Minimum Wage: Kogi Workers Gives Govt. 12 Days Ultimatum

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Organized labour in Kogi State has given the state government 12 days ultimatum to implement the N30,000 minimum wage or will be forced to begin an indefinite strike.

The workers said if their demands are not met on or before 22nd March, 2021, they will down tools.

The Nigeria Labour Congress (NLC) and the Trade Union Congress (TUC) disclosed this on Thursday in a peaceful protest while presenting their letter to the Speaker, Kogi State House of Assembly on the transfer of the National Minimum Wage from the Exclusive Legislative List to the Concurrent Legislative List.

Speaking on behalf of workers, the Kogi State Chairman, Nigeria Labour Congress, Comrade Onuh Edoka said since the state government set up a 17 man committee in 2019, nothing has been heard from them.

While noting that Kogi workers are suffering in the state due to the unfriendly economic condition of the country, the labour leader accused some cabinet member of the state government of trying to give Governor Yahaya Bello a bad name.

“The committee headed by the SSG in 2020 hide under the guise of corona virus not to submit its report to the Governor. Up till now, nothing have been held from them. Let the committee members come together and present the report of on the implementation of the new minimum wage to the Governor.

“No cabinet member should deceive Governor Bello so that they will not submit their report. The Governor is aiming for something higher, and this could be a panacea to his political ambition.

“We therefore want to plead with you, Distinguished Speaker, to use your good office to prevail on the committee set by the state government on the implementation of the N30,000.00 new minimum wage in Kogi State to expedite action on her works in record time, so as to guarantee industrial harmony and further strengthen peace in the state,” he said.

Edoka and his team who were received by the clerk of the House, Ibrahim Amoka, on behalf of the Speaker, however called for an end to percentage salary at the local government level.

He lamented that local government workers are collecting 40 percent salary, noting that life is becoming unbearable for them in the state.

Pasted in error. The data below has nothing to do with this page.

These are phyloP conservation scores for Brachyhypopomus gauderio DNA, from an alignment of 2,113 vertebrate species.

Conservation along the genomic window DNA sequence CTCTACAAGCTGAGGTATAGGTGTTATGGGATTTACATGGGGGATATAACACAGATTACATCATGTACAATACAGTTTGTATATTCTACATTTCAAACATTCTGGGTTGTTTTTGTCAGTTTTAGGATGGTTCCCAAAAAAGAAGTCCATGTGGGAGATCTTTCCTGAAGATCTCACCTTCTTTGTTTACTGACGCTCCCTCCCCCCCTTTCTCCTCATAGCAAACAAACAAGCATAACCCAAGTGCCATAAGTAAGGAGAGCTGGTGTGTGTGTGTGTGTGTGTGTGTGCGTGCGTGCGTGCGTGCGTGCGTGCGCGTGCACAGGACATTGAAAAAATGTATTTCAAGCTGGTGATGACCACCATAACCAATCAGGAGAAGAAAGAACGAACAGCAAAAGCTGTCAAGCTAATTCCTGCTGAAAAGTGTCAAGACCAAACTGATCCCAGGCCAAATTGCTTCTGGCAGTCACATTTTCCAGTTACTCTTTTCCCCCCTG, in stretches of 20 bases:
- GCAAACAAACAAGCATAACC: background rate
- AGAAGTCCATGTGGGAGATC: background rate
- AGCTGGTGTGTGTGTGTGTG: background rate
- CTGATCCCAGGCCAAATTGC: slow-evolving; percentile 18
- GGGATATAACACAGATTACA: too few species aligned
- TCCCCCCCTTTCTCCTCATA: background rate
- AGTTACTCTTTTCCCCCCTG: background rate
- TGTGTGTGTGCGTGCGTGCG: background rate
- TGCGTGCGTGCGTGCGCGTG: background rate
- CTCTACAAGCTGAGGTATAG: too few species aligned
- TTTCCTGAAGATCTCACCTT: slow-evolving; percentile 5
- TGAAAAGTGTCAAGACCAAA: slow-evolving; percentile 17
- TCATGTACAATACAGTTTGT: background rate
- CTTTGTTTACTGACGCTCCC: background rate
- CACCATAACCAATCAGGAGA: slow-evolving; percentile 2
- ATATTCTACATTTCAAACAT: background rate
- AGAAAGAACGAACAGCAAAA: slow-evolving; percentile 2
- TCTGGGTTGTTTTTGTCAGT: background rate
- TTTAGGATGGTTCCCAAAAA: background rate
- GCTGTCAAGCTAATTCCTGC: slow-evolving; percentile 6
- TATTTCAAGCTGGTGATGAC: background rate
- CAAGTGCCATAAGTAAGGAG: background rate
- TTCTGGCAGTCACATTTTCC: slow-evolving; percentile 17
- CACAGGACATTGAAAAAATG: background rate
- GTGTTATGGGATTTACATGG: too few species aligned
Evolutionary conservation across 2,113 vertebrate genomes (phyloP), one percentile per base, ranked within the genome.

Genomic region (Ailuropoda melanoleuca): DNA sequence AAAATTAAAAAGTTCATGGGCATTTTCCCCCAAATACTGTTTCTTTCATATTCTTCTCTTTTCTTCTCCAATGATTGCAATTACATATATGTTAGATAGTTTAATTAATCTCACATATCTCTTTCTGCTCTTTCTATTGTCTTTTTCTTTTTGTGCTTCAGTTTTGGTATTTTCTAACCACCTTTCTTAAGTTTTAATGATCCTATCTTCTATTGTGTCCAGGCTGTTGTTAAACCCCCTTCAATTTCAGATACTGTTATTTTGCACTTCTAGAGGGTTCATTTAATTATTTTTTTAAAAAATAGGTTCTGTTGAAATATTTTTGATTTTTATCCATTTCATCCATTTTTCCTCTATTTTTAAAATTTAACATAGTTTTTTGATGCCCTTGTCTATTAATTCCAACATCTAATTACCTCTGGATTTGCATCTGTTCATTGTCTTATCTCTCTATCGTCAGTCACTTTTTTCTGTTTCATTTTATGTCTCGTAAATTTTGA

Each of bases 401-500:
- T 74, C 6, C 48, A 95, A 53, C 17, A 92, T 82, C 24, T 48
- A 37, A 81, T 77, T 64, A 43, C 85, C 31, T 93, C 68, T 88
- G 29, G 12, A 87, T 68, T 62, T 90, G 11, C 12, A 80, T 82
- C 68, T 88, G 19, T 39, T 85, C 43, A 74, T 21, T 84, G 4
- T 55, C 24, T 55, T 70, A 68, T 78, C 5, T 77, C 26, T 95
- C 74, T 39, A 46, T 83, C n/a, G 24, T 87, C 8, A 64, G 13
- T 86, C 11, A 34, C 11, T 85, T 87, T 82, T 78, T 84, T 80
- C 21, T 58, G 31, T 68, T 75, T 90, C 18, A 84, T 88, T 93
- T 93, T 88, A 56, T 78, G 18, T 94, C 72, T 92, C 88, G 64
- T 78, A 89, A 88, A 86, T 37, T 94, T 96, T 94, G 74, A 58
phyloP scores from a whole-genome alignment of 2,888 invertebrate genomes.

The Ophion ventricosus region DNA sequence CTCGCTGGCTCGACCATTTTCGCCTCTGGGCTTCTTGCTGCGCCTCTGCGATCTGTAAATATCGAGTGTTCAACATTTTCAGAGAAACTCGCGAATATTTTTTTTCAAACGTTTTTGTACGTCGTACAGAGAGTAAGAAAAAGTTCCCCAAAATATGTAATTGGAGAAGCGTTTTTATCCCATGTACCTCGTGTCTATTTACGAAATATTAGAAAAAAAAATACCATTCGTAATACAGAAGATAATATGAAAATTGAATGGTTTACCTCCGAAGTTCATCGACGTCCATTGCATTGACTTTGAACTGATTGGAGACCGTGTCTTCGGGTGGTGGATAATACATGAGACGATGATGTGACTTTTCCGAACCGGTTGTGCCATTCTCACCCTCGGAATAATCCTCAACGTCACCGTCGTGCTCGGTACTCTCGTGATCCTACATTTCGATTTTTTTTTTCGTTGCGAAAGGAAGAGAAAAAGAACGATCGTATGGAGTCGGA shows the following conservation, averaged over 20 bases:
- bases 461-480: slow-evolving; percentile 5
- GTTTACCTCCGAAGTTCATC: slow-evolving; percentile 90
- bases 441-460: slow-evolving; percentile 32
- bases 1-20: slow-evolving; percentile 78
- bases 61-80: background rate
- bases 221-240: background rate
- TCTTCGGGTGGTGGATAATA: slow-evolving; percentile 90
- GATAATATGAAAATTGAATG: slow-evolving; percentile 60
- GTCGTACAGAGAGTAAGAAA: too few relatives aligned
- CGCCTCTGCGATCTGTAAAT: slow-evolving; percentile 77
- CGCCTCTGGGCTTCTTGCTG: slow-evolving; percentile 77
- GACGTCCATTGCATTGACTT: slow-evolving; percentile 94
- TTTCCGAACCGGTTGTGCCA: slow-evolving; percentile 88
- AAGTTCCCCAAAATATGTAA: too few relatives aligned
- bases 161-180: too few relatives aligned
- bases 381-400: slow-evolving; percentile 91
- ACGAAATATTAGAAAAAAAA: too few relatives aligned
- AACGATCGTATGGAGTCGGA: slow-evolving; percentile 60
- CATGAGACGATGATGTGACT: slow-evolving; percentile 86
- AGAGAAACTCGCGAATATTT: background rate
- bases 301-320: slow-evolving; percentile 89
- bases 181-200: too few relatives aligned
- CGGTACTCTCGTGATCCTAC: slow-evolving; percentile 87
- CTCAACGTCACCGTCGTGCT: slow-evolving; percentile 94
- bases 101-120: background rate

“Local Government workers are looking far older than their state colleagues. They are receiving 40 percent salary. Mr Speaker, any political appointees that want local government workers to be paid 40 percent, they should also be paid 40 percent so that they will use their money to develop the state. if this is done, it will make them feel the pains local government workers are passing through.

“The issue of percentage payment of salary to employees at the Local Government level needed urgent attention of the honourable house to mitigate the effect of the hardships steering the workers at that level in the face.

“Life indeed has become unbearable for an average Kogi worker because of the quantum of the current N18,000 national minimum wage being paid in the state vis-à-vis its usefulness in the market environment. 

“Consequently, there is an urgent need to cash-back all promotions already earned by workers and we seek the intervention of the House of Assembly in this regard please.”

On the bill by the House of representative to transfer the National Minimum Wage from the Exclusive Legislative List to the Concurrent Legislative List, Edoka admonished President Muhammadu Buhari not to give room for fifth columnist but continue to stand with Nigerian workers.

He recalled that minimum wage is a agreement of the International Labour Organization (ILO) which was domesticated during the Alhaji Shehu Shagari in 1981.

“We disagree in totality the move by the house of representatives to tranfers the National Minimum Wage from the Exclusive Legislative List to the Concurrent Legislative List. We are standing on this ground that all workers reject the action of the house of representatives. 

“Mr Speaker sir, we equally want to let you know that President Buhari should not give room for the fifth columnist but continue to stand with Nigerian workers. Minimum wage must not be removed from the exclusive list. 

“Any attempt to remove Minimum wage from the exclusive list will incidentally bring suffering to all organizes  Nigeria workers and the vulnerable, because it is the same wage we collect and we buy from them.

“Honourable Speaker, the implications of transferring the national minimum wage from the Exclusive Legislative List to the Concurrent Legislative List are very dire. Some of the implications include: A license for State Governors to drag the country back to the era of ridiculous slave wages which in the past had precipitated multifarious industrial crises in different parts of the country;

“The exponential creation and expansion of a community of the working poor with all the attendant consequences for socio-economic cohesion, stability and progress; and it could lead to the exclusion of the private sector (both organised and unorganised) from the concept, rationale and logic of a national minimum wage, yet, it is in this informal sector that horrendously unfair labour practices take place.

“Removing it will be insulting the intelligence of the national assembly and those  that drafted the constitution that kept it in the exclusive list. The excuses they are giving saying let state pays according to their wages is totally unacceptable.”

He said the bill is anti workers and should be stepped down.

It could be recalled that the House of Representatives, two weeks ago, introduced the bill which according to the sponsor, Hon. Garba Mohammed, would allow both the Federal and state governments to freely negotiate a minimum wage with their workers in line with the nation’s federal system, a move which the protesting workers say does not work in their favour.

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